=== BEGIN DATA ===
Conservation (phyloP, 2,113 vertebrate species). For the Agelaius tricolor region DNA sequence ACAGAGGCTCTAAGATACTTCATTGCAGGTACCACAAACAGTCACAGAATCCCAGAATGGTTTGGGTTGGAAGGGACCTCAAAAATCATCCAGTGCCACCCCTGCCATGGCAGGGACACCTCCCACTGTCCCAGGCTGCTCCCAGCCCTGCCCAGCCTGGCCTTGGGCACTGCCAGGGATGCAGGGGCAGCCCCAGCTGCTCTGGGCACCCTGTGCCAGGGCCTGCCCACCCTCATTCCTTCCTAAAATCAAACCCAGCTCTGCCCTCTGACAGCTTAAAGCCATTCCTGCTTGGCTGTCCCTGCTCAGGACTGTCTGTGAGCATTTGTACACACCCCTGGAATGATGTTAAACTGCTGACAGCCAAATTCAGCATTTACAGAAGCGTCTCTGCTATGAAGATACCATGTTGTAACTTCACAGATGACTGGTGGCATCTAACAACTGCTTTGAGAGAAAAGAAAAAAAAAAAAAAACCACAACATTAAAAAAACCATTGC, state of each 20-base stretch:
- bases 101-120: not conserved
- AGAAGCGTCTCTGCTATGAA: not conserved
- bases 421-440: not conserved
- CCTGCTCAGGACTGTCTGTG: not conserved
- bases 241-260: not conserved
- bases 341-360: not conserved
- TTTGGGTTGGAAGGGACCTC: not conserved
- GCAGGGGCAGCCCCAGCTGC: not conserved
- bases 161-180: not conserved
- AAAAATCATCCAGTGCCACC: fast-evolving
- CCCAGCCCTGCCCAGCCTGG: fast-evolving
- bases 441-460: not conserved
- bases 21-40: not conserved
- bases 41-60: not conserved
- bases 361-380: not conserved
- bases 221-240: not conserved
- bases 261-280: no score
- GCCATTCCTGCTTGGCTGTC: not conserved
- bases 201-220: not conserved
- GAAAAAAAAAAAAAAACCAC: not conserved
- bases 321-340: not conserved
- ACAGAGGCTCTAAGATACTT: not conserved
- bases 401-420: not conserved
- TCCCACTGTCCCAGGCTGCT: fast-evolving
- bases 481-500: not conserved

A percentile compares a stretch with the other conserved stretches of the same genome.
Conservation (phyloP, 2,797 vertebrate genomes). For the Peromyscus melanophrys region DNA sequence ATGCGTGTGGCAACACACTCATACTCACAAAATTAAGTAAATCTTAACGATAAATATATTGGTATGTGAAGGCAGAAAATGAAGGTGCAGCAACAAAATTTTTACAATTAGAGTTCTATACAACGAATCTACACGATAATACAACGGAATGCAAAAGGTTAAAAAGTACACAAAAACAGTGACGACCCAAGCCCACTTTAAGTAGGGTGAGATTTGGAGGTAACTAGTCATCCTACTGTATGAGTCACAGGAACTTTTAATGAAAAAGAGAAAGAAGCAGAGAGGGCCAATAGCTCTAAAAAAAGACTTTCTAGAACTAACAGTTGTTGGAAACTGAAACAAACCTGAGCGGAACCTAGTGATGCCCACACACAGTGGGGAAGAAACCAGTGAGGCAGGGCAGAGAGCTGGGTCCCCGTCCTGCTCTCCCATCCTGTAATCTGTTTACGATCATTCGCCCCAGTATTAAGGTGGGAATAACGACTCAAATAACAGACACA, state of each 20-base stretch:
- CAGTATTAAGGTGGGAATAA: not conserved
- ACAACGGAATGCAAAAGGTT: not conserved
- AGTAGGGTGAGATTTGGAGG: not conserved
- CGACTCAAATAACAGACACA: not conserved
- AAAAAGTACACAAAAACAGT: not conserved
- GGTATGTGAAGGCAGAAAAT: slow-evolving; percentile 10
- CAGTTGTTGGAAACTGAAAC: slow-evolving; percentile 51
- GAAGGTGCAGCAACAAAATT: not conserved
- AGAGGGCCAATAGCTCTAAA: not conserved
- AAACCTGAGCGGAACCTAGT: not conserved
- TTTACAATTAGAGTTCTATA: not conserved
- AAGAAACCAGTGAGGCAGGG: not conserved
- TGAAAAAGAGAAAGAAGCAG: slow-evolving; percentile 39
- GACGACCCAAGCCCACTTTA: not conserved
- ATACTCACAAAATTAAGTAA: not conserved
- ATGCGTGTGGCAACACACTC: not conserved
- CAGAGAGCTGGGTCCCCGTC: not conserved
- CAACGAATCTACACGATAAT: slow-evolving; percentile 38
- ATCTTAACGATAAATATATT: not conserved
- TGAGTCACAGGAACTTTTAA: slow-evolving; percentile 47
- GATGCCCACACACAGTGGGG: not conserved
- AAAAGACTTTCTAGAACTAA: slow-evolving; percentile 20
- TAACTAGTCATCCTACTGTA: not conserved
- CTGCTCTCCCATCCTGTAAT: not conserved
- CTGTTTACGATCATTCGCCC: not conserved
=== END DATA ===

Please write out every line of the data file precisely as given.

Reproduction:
Conservation (phyloP, 2,113 vertebrate species). For the Agelaius tricolor region DNA sequence ACAGAGGCTCTAAGATACTTCATTGCAGGTACCACAAACAGTCACAGAATCCCAGAATGGTTTGGGTTGGAAGGGACCTCAAAAATCATCCAGTGCCACCCCTGCCATGGCAGGGACACCTCCCACTGTCCCAGGCTGCTCCCAGCCCTGCCCAGCCTGGCCTTGGGCACTGCCAGGGATGCAGGGGCAGCCCCAGCTGCTCTGGGCACCCTGTGCCAGGGCCTGCCCACCCTCATTCCTTCCTAAAATCAAACCCAGCTCTGCCCTCTGACAGCTTAAAGCCATTCCTGCTTGGCTGTCCCTGCTCAGGACTGTCTGTGAGCATTTGTACACACCCCTGGAATGATGTTAAACTGCTGACAGCCAAATTCAGCATTTACAGAAGCGTCTCTGCTATGAAGATACCATGTTGTAACTTCACAGATGACTGGTGGCATCTAACAACTGCTTTGAGAGAAAAGAAAAAAAAAAAAAAACCACAACATTAAAAAAACCATTGC, state of each 20-base stretch:
- bases 101-120: not conserved
- AGAAGCGTCTCTGCTATGAA: not conserved
- bases 421-440: not conserved
- CCTGCTCAGGACTGTCTGTG: not conserved
- bases 241-260: not conserved
- bases 341-360: not conserved
- TTTGGGTTGGAAGGGACCTC: not conserved
- GCAGGGGCAGCCCCAGCTGC: not conserved
- bases 161-180: not conserved
- AAAAATCATCCAGTGCCACC: fast-evolving
- CCCAGCCCTGCCCAGCCTGG: fast-evolving
- bases 441-460: not conserved
- bases 21-40: not conserved
- bases 41-60: not conserved
- bases 361-380: not conserved
- bases 221-240: not conserved
- bases 261-280: no score
- GCCATTCCTGCTTGGCTGTC: not conserved
- bases 201-220: not conserved
- GAAAAAAAAAAAAAAACCAC: not conserved
- bases 321-340: not conserved
- ACAGAGGCTCTAAGATACTT: not conserved
- bases 401-420: not conserved
- TCCCACTGTCCCAGGCTGCT: fast-evolving
- bases 481-500: not conserved

A percentile compares a stretch with the other conserved stretches of the same genome.
Conservation (phyloP, 2,797 vertebrate genomes). For the Peromyscus melanophrys region DNA sequence ATGCGTGTGGCAACACACTCATACTCACAAAATTAAGTAAATCTTAACGATAAATATATTGGTATGTGAAGGCAGAAAATGAAGGTGCAGCAACAAAATTTTTACAATTAGAGTTCTATACAACGAATCTACACGATAATACAACGGAATGCAAAAGGTTAAAAAGTACACAAAAACAGTGACGACCCAAGCCCACTTTAAGTAGGGTGAGATTTGGAGGTAACTAGTCATCCTACTGTATGAGTCACAGGAACTTTTAATGAAAAAGAGAAAGAAGCAGAGAGGGCCAATAGCTCTAAAAAAAGACTTTCTAGAACTAACAGTTGTTGGAAACTGAAACAAACCTGAGCGGAACCTAGTGATGCCCACACACAGTGGGGAAGAAACCAGTGAGGCAGGGCAGAGAGCTGGGTCCCCGTCCTGCTCTCCCATCCTGTAATCTGTTTACGATCATTCGCCCCAGTATTAAGGTGGGAATAACGACTCAAATAACAGACACA, state of each 20-base stretch:
- CAGTATTAAGGTGGGAATAA: not conserved
- ACAACGGAATGCAAAAGGTT: not conserved
- AGTAGGGTGAGATTTGGAGG: not conserved
- CGACTCAAATAACAGACACA: not conserved
- AAAAAGTACACAAAAACAGT: not conserved
- GGTATGTGAAGGCAGAAAAT: slow-evolving; percentile 10
- CAGTTGTTGGAAACTGAAAC: slow-evolving; percentile 51
- GAAGGTGCAGCAACAAAATT: not conserved
- AGAGGGCCAATAGCTCTAAA: not conserved
- AAACCTGAGCGGAACCTAGT: not conserved
- TTTACAATTAGAGTTCTATA: not conserved
- AAGAAACCAGTGAGGCAGGG: not conserved
- TGAAAAAGAGAAAGAAGCAG: slow-evolving; percentile 39
- GACGACCCAAGCCCACTTTA: not conserved
- ATACTCACAAAATTAAGTAA: not conserved
- ATGCGTGTGGCAACACACTC: not conserved
- CAGAGAGCTGGGTCCCCGTC: not conserved
- CAACGAATCTACACGATAAT: slow-evolving; percentile 38
- ATCTTAACGATAAATATATT: not conserved
- TGAGTCACAGGAACTTTTAA: slow-evolving; percentile 47
- GATGCCCACACACAGTGGGG: not conserved
- AAAAGACTTTCTAGAACTAA: slow-evolving; percentile 20
- TAACTAGTCATCCTACTGTA: not conserved
- CTGCTCTCCCATCCTGTAAT: not conserved
- CTGTTTACGATCATTCGCCC: not conserved